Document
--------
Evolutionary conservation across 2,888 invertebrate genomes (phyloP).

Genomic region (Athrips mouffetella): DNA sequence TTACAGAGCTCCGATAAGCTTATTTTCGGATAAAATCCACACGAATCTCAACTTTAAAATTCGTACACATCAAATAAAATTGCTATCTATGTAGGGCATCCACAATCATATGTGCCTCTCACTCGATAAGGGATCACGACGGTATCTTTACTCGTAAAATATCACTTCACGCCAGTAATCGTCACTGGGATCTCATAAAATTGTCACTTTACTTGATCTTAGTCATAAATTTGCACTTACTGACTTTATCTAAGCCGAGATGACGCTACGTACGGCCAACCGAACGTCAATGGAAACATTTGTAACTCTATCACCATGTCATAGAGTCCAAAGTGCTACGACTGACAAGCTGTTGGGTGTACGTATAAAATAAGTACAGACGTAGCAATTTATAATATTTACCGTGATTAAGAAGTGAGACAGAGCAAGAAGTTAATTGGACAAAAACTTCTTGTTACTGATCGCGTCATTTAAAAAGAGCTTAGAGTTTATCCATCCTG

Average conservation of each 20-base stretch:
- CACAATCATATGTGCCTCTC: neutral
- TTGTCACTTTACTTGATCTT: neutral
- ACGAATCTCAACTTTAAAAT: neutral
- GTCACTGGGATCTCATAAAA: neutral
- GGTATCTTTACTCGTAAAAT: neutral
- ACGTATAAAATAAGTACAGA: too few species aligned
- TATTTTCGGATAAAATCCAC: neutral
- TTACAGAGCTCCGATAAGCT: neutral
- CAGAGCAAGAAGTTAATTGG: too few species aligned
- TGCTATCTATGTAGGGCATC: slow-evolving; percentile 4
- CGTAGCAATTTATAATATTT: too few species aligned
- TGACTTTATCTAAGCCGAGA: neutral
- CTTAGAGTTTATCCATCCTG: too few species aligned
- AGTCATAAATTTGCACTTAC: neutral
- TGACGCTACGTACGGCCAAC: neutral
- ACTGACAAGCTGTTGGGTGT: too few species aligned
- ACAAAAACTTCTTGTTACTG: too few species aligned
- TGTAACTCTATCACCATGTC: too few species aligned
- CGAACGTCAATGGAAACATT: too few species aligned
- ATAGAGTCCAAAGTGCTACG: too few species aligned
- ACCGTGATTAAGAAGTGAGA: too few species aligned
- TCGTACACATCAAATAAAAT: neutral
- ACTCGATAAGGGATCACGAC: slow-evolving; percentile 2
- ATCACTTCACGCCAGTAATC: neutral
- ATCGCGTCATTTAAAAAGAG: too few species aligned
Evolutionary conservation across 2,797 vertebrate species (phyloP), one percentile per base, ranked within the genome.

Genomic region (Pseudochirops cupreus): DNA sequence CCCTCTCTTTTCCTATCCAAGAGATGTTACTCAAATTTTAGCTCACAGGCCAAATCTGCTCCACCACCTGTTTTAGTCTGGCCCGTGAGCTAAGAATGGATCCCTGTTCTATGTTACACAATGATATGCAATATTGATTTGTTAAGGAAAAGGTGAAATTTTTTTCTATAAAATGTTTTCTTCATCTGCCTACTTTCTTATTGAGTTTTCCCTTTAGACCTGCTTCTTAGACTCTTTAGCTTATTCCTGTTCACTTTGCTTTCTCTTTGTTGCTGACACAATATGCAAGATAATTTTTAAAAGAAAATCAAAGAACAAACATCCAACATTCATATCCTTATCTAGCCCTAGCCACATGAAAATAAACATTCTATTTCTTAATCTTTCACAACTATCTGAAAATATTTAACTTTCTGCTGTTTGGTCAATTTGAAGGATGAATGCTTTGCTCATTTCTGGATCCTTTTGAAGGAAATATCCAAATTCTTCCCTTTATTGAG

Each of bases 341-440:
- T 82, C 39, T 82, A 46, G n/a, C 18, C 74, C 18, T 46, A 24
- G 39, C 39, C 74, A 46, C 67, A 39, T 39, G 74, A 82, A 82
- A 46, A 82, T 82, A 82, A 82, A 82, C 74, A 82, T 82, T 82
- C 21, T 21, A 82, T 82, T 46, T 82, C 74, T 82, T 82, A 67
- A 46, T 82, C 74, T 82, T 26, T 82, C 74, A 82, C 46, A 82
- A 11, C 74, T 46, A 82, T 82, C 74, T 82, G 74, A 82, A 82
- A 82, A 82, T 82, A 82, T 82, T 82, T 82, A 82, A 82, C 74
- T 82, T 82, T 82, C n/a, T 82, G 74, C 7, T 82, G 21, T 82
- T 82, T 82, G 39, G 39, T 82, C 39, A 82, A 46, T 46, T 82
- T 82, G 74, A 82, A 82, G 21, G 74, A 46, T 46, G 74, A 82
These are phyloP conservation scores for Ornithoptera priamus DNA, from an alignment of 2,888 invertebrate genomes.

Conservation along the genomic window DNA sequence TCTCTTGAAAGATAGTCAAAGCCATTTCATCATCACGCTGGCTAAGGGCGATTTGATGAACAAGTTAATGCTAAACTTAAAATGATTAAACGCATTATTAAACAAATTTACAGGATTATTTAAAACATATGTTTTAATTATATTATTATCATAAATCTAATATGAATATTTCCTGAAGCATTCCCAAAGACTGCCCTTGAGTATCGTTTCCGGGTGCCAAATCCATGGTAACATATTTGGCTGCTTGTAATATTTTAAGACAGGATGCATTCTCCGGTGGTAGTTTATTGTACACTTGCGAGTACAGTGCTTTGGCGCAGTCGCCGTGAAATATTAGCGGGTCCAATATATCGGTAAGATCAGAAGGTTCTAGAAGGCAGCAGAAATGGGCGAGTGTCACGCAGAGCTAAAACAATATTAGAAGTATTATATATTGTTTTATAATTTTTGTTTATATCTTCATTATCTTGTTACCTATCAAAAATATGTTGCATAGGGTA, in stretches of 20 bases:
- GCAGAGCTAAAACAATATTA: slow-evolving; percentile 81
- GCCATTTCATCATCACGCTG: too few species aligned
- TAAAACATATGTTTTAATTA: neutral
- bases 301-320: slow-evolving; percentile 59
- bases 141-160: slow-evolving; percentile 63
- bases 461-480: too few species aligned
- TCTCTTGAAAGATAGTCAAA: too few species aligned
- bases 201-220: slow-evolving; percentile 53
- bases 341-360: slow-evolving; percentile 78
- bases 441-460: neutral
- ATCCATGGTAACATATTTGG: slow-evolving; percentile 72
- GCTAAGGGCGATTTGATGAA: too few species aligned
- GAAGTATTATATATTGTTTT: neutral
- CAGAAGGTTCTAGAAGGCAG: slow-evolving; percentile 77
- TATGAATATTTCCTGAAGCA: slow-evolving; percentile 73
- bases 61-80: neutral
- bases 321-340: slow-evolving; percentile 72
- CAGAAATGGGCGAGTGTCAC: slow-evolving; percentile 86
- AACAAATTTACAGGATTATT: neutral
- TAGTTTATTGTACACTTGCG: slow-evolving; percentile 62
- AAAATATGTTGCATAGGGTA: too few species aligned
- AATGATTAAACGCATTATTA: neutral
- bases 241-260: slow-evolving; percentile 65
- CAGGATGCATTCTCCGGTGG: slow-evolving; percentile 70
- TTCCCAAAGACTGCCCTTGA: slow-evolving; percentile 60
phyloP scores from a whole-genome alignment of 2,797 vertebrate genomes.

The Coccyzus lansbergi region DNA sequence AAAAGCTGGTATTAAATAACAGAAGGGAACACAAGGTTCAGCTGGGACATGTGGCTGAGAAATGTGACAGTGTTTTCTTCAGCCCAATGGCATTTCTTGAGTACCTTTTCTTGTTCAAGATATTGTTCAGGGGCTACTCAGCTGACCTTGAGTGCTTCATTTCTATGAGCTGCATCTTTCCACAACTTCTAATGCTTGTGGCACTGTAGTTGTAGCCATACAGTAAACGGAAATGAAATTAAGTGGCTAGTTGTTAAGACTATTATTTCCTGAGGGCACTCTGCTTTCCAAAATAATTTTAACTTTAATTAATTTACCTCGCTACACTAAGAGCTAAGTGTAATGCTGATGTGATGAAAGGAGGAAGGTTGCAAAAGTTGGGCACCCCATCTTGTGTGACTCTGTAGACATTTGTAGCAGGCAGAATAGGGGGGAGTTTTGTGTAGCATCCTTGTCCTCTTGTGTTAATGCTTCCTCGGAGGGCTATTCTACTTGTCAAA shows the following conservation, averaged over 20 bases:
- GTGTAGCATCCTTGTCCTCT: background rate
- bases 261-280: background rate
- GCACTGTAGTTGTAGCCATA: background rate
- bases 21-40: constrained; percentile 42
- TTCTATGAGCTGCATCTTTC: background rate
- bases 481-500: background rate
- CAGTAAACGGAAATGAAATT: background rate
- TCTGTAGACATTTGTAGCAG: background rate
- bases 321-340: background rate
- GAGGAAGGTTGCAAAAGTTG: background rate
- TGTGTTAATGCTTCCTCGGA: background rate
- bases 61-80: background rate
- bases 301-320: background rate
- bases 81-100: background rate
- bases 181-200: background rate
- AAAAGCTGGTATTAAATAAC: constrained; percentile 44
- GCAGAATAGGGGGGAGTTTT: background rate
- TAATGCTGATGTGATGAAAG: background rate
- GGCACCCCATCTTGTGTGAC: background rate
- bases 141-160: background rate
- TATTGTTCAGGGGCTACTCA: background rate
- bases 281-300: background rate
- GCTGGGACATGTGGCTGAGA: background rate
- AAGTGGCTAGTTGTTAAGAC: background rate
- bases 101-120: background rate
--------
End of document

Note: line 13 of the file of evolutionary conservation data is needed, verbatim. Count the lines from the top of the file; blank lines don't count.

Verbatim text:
- TGCTATCTATGTAGGGCATC: slow-evolving; percentile 4